By Sister Barbara Cervenka, OP – August 22, 2017, Pamplona Alta, Peru – In 1989, I visited Peru for the first time, coming to Pamplona Alta at the invitation of Sister Patricia “Pam” Millenbach, OP. Pamplona Alta, one of the shantytowns (or pueblos jovenes) surrounding Lima, was home to nearly a quarter of a million people. But its dwellings were made of cardboard and reed mats, vulnerable to the intense heat of summer, the dampness of winter, and the sand and dirt of the foothills of the Andes.
Pamplona Alta, Peru, 2017
Sister Patricia “Pam” Millenbach, OP (left), and Sister Mary Kay Duwelius, OP
Sister Pam and Sister Mary Kay Duwelius, OP, worked there among the poorest of people. Sister Mary Kay ran a common dining room, called a comedor popular, and built a library for high school students, who often had no place to study in their small and crowded homes. Sister Pam worked with children who had disabilities, arranging for medical care, surgeries, therapy, glasses, and hearing aids – none of which were provided by a government beset by political strife, terrorism, and poverty.
During my first visit, I became interested in the work of some of the women who made cuadros, pictures of cloth. I bought them and organized them into an exhibition that has traveled to many places in the United States and Canada.
For nearly 30 years, I have returned to Peru many times to work with these women and other groups of artists, selling their artwork to help support them and their families through Con/Vida, a small, not-for-profit organization that Mame Jackson and I established. We exhibit and sell their work. We estimate that we have been able to return nearly $500,000 to Pamplona Alta, providing support for nearly 30 families.
But during my most recent visit this June, I discovered that the folk art of the women is not the only legacy of Peru. Many people in Pamplona remembered and asked about Sister Mary Kay and Sister Pam, who had been forced to leave Peru in 1992.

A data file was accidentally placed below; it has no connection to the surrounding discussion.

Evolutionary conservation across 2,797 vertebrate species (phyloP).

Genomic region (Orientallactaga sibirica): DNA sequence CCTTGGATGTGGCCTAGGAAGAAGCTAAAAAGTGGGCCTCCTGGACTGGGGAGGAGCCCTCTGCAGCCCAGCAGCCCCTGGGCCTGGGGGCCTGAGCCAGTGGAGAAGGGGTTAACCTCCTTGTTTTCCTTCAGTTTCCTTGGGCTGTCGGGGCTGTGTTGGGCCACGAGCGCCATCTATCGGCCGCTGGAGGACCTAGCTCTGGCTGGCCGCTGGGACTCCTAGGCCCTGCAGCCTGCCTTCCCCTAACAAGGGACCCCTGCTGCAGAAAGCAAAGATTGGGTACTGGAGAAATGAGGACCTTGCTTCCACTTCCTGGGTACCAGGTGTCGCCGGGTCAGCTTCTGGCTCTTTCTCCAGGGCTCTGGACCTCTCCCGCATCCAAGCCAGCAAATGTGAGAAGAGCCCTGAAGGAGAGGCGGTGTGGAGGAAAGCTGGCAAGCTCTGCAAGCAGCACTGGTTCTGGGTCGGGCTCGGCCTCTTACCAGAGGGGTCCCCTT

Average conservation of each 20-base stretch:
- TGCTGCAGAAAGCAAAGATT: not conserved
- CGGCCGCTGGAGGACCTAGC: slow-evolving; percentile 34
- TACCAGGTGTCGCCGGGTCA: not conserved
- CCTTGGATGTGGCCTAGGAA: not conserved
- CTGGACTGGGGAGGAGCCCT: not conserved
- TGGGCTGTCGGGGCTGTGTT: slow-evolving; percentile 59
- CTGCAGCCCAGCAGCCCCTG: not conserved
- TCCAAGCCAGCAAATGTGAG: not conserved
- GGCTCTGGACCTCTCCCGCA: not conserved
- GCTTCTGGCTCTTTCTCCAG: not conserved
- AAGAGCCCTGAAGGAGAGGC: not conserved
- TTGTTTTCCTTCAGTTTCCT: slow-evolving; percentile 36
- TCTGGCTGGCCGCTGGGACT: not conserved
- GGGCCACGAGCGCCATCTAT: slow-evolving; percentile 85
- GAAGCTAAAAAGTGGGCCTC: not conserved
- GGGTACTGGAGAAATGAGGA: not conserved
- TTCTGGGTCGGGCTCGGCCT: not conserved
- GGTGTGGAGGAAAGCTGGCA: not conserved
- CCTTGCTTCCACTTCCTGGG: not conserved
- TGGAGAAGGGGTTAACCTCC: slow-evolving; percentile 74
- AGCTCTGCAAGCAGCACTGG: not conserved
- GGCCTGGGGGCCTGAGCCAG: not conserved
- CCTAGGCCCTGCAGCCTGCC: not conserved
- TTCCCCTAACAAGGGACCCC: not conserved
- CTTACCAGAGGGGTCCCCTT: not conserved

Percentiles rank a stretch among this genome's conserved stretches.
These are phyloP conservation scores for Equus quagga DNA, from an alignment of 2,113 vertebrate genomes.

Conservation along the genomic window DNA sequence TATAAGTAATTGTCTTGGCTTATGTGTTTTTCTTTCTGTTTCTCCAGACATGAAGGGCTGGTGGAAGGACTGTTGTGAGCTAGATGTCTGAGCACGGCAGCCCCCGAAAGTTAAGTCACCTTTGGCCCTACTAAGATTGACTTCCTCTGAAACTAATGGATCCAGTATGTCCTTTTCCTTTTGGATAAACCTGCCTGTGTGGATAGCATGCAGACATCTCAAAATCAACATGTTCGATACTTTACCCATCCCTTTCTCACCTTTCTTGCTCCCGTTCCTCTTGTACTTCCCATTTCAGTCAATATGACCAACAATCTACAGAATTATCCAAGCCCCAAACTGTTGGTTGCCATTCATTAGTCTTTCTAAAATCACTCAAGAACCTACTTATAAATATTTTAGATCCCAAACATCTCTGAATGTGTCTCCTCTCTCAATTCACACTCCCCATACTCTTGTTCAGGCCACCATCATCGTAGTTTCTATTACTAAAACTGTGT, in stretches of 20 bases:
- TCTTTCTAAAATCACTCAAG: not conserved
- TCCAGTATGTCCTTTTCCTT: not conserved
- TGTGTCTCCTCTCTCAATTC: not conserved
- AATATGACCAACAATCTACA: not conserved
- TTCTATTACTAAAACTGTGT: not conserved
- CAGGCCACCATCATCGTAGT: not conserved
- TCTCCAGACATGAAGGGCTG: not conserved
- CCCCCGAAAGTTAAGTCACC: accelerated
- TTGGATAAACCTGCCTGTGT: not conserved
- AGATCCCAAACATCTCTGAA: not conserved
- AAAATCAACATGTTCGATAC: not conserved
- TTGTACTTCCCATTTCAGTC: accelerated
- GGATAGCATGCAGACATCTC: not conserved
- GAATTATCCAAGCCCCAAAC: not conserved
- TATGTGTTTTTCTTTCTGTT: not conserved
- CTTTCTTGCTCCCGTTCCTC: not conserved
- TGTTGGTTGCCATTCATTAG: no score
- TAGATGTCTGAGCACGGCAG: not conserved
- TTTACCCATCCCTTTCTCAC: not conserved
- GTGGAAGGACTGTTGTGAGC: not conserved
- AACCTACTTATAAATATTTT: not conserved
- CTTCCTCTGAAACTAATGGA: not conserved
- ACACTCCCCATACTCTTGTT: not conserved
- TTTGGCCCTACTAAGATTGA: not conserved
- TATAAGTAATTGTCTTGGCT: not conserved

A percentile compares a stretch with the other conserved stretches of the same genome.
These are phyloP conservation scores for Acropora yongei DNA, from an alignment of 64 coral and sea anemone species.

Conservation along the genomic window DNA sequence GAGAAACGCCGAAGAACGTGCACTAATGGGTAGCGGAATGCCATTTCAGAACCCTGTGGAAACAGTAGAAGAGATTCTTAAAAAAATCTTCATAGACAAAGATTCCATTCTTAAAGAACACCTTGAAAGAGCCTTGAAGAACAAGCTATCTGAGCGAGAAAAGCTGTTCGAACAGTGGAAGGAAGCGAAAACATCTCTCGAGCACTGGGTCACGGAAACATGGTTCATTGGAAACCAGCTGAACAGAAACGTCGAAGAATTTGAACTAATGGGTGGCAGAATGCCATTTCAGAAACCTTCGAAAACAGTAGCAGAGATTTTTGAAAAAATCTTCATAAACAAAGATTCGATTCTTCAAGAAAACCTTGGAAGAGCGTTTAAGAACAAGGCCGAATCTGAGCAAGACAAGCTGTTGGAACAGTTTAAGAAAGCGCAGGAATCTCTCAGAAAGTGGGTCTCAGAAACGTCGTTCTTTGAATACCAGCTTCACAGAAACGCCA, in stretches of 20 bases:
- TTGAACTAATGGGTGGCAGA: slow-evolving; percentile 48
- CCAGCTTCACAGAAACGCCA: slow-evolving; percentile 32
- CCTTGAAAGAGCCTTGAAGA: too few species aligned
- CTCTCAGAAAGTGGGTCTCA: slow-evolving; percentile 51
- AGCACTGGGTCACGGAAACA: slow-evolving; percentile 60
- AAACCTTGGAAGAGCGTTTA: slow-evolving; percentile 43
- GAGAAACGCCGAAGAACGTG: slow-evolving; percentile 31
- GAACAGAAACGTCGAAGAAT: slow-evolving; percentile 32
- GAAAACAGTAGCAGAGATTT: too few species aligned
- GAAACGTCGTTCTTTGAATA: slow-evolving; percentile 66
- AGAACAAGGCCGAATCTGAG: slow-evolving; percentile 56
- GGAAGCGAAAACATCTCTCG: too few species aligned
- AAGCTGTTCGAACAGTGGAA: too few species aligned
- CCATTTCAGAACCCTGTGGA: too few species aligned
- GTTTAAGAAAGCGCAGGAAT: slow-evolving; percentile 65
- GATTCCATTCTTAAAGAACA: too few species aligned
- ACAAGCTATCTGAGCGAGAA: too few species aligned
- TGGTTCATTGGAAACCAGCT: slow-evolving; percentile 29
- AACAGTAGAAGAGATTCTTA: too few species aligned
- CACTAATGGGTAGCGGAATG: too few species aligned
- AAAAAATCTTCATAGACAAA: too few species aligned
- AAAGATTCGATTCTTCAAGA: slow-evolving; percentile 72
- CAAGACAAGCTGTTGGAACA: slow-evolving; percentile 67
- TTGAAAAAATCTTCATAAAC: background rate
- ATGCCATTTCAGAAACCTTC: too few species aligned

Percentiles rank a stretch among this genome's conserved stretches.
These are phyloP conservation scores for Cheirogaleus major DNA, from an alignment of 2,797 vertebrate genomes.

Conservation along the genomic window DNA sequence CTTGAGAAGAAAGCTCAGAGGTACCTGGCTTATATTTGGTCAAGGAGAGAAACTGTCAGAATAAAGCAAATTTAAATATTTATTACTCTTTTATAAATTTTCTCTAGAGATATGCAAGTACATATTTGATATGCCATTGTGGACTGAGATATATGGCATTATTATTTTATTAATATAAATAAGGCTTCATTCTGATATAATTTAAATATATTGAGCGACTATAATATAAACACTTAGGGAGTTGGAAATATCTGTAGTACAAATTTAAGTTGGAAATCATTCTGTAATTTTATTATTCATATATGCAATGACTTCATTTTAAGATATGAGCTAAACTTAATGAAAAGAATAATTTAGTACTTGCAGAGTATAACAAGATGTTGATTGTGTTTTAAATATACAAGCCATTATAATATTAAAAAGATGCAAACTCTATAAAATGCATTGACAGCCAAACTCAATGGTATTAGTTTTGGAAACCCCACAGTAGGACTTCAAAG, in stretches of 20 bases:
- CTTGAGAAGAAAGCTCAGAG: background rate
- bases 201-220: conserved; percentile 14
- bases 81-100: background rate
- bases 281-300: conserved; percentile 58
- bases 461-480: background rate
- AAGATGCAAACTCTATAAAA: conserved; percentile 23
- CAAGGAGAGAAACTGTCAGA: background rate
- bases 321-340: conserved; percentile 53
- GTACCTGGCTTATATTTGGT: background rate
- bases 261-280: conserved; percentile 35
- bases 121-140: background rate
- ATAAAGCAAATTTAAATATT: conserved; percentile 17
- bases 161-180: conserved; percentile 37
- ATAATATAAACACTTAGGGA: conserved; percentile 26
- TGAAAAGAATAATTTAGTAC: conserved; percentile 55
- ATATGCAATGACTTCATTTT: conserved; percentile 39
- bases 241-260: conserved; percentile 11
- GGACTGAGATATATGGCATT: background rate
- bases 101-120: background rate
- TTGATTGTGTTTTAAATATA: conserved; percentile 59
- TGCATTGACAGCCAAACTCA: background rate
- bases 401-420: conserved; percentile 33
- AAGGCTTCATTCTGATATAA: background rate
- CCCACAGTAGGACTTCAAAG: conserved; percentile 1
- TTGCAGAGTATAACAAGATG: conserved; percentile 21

Father Ignacio, pastor of the San Martin de Porres Parish, proudly showed me the library that Sister Mary Kay had built. The building, still in excellent condition, is now being used to teach women professional sewing skills. On the building grounds, Padre Ignacio is in the process of building more classrooms to teach computer technology. He publicly thanks the Sisters for the wonderful work they began and which still serves the people of Pamplona Alta.
Father Ignacio shows Sister Barbara the library building that was
founded by Sister Mary Kay Duwelius, OP.
I visited Fundades, a group of women working to continue all that Sister Pam had begun for the children. Lucia Claux de Tola, a good friend of Sister Pam, worked these past 30 years to create centers for therapy for the children. She has established six centers, both in Lima and in the surrounding shantytowns. These centers are well equipped and serviced by professional doctors and therapists. They care for hundreds and hundreds of children. Lucia credits Sister Pam with inspiring her to begin and continue this wonderful work.
We all begin work but rarely know where that work and the resulting relationships will lead. It’s been a privilege to return to Peru and see that work so well begun now continues to bring life and support where it is so needed.
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Sister Barbara Cervenka, OP, with members of Grupo Compacto Humano in Pamplona Alta, Peru
August 23, 2017, Adrian, Michigan – The Adrian Dominican Sisters’ General Council and members of the Leadership Conference of Women Religious (LCWR) were some of the many communities of Sisters who spoke out in opposition to the violence and racism portrayed in Charlottesville, Virginia. Read Dan Stockman’s article in The National Catholic Reporter’s Global Sisters Report for these responses.